Security configuration management identifies misconfigurations of a system’s default settings. Misconfigurations can lead to a host of problems, including poor system performance, noncompliance, inconsistencies and security vulnerabilities.
In routers or operating systems, for example, manufacturers often set the default configurations with predefined passwords or pre-installed applications. Accepting easily exploitable default settings can make it easy for attackers to gain unauthorized access to an organization’s data and has the potential to cause catastrophic data loss.
Specialized configuration management tools allow security teams to understand what’s changing in their key assets and detect a breach early. These tools typically perform the following tasks:
- Classify and manage systems
- Modify base configurations
- Roll out new settings to applicable systems
- Automate patches and updates
- Identify problematic and noncompliant configurations
- Access and apply remediation
Security misconfigurations are a major cause of security breaches. In 2019, for example, nearly half (45%) of all breaches were caused by errors attributed to misconfigurations. The impact of these breaches can be expensive: Each breach caused by a cloud misconfiguration costs organizations an average of $4.4 million, Ponemon Institute and IBM say.
How security configuration management works
Patches, updates and changes to IT hardware and software typically require adjustments to the system configuration. To prevent these adjustments from having an impact on security, organizations require a well-defined security configuration management process and the right tools.
A solid process is key to disaster recovery. You can’t recover the last-known configuration without correct and thorough documentation, for example. Security configuration management tools are also important because they identify misconfigurations and detect and report unusual changes to files or registry keys, enabling organizations to understand how their assets are changing.
Security configuration management has four phases, according to the National Institute of Standards and Technology:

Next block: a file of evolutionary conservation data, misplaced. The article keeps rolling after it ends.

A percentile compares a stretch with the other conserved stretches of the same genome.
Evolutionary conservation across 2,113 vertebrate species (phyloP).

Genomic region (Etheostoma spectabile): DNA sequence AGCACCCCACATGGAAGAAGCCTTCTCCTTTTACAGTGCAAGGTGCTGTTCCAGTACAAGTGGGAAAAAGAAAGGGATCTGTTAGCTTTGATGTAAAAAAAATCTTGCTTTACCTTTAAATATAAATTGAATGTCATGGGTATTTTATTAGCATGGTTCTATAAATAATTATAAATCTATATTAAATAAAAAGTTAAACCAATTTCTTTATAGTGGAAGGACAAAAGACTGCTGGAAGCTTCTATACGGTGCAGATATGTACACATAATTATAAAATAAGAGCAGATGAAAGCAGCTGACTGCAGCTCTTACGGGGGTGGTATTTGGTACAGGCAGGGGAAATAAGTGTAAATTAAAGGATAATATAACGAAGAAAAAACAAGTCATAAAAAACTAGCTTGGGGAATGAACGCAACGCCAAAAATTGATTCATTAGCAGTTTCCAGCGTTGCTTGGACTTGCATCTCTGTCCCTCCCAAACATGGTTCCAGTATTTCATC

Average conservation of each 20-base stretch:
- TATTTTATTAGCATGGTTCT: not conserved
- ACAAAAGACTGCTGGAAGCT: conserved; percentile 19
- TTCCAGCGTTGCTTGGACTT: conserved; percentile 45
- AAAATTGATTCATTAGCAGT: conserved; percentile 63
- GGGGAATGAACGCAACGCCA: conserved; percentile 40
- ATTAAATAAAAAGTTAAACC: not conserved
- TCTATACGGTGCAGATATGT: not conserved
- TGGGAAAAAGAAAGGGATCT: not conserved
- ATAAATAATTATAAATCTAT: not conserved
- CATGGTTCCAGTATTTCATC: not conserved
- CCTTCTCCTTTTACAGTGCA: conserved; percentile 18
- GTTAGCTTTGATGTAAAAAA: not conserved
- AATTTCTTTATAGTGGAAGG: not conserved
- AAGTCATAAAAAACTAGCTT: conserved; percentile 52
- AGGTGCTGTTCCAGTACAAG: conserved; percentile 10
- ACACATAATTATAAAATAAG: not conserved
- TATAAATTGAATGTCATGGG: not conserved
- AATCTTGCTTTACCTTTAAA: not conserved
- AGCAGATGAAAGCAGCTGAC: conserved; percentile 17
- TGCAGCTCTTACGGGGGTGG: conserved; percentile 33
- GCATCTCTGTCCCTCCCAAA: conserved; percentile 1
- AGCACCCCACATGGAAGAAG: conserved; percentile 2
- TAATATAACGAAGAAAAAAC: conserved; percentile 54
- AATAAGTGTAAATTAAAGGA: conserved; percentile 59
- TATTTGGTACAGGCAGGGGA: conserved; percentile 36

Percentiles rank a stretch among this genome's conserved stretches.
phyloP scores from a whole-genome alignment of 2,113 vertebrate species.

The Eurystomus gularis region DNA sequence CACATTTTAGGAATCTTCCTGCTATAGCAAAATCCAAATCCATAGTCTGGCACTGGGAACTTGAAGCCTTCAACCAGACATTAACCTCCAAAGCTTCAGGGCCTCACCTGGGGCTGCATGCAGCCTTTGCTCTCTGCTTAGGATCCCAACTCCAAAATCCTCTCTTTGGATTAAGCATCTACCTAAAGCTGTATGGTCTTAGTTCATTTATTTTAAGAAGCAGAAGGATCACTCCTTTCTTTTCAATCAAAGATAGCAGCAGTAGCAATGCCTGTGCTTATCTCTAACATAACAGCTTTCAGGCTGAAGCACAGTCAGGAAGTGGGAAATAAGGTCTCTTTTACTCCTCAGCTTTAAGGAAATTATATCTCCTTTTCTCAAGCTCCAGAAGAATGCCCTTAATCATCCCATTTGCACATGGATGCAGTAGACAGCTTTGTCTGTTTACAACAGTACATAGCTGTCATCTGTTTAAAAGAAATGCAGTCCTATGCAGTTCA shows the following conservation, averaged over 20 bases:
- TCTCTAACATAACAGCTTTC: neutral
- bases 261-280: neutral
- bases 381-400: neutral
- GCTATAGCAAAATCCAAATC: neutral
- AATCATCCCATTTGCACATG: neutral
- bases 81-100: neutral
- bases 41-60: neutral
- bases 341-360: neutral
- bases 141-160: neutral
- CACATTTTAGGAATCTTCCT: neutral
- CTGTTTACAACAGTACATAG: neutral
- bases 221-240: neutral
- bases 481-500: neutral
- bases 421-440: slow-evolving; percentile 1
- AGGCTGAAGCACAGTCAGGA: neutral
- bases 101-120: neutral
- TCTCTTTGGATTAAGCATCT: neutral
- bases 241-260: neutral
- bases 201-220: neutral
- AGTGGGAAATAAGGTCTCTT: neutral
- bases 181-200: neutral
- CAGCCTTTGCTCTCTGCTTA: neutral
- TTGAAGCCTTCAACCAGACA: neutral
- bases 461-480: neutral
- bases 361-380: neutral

- Planning. This step involves developing policies and procedures for incorporating security configuration management into existing IT and other security programs, then disseminating this guidance throughout the organization.
- Identifying and implementing configurations. Creating, reviewing, approving and implementing a secure baseline configuration for the system is critical. The approach may address configuration settings, software loads, patch levels, the physical or logical arrangement of data, security control implementation and documentation.
- Controlling configuration changes. Organizations ensure that changes are formally analyzed for their impact on security — and later tested and approved prior to implementation. Organizations may employ a variety of restrictions on making changes to limit unauthorized or undocumented updates to the system.
- Monitoring. This phase identifies previously undiscovered or undocumented system components, misconfigurations, vulnerabilities and unauthorized changes — all of which can expose organizations to increased risk. Automated tools help organizations to efficiently identify when the system is not consistent with the approved baseline configuration and when remediation actions are necessary.
The benefits of modern security configuration management tools
Security configuration management can be challenging for organizations with large networks and complex architectures. It can be difficult to accurately inventory and update records about hardware and software in the network and create and maintain baseline settings for device configurations. In addition, manual processes can introduce errors, so it’s important to analyze changes before they’re applied and check configurations against policies and standards. Finally, configuration changes can be hard to properly document.
Security configuration management can be challenging for large networks and complex architectures.
Security configuration management tools can address these challenges, providing a number of advantages for businesses.
- Automation and visibility. Without a security configuration management tool, it’s nearly impossible to maintain secure configurations across servers, routers, firewalls and switches. The right tool automatically brings misconfigurations into alignment while providing real-time visibility.
- Heightened compliance. Security configuration management tools monitor an organization’s compliance with both internal and external standards. This reduces the time to identify noncompliance, which helps avoid incurring costly penalties and fees.
- Lower risk and faster recovery. Tools detect and quickly correct misconfigurations, thereby reducing organizational risk. This enables organizations to provide a higher level of service and faster recovery, since the correct configuration is documented and automated.
Managing security configuration is necessary for every organization. An effective process and the right tools protect against vulnerabilities and security threats while reducing risk, ensuring compliance and preventing catastrophic data loss.